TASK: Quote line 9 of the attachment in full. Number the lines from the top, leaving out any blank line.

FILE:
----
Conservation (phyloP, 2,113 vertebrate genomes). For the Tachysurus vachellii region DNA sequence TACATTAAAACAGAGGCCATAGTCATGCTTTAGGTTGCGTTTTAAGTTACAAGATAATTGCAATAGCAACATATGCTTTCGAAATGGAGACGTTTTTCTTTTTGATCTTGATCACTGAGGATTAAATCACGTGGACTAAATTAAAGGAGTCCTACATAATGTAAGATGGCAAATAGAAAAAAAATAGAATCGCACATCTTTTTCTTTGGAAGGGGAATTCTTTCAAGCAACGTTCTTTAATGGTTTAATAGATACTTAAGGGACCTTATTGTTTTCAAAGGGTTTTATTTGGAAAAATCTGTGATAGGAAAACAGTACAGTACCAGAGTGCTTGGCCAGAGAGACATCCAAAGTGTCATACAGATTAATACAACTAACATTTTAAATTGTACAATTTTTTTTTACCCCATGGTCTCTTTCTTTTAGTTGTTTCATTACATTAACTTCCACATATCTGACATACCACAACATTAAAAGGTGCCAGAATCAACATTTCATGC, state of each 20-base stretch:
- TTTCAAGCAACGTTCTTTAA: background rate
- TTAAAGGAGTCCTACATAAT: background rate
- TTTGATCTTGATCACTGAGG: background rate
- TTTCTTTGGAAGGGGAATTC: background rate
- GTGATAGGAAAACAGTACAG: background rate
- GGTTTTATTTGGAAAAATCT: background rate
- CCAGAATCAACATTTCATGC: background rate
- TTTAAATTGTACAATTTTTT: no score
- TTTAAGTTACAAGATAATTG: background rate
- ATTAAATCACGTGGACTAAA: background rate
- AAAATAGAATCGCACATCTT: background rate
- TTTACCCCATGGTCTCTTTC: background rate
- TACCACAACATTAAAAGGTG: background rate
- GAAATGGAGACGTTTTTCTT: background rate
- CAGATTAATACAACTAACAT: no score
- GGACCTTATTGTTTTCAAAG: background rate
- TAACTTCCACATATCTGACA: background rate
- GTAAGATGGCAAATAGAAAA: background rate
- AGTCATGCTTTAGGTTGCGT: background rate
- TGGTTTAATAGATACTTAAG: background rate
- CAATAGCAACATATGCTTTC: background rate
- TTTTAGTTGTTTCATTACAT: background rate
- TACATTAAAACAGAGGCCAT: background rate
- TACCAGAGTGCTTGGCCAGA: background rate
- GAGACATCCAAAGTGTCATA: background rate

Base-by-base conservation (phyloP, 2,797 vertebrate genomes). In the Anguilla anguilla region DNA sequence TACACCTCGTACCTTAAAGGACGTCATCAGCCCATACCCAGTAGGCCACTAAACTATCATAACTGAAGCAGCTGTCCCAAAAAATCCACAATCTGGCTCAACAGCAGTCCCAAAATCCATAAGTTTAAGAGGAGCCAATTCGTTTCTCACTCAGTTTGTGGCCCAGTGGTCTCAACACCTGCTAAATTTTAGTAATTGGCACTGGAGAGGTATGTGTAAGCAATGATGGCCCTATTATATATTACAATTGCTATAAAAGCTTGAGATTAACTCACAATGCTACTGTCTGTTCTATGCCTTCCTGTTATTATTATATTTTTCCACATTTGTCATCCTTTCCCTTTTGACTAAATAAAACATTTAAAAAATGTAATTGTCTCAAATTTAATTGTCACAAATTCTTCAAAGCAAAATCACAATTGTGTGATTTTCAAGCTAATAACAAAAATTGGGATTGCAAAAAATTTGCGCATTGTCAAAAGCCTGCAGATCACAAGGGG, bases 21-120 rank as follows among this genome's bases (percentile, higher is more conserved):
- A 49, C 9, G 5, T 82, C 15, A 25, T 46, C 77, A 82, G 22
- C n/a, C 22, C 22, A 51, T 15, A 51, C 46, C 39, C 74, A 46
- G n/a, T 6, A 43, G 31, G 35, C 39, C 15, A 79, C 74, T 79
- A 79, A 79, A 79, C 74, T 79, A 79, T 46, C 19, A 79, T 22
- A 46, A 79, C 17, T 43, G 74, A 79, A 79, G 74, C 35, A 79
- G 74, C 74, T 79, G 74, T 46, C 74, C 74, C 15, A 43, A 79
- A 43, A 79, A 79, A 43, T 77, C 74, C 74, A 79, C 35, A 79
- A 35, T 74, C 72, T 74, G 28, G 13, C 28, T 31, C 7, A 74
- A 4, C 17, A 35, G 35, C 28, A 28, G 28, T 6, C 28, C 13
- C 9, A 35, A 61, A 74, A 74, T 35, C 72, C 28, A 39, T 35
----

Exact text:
- TTTAAATTGTACAATTTTTT: no score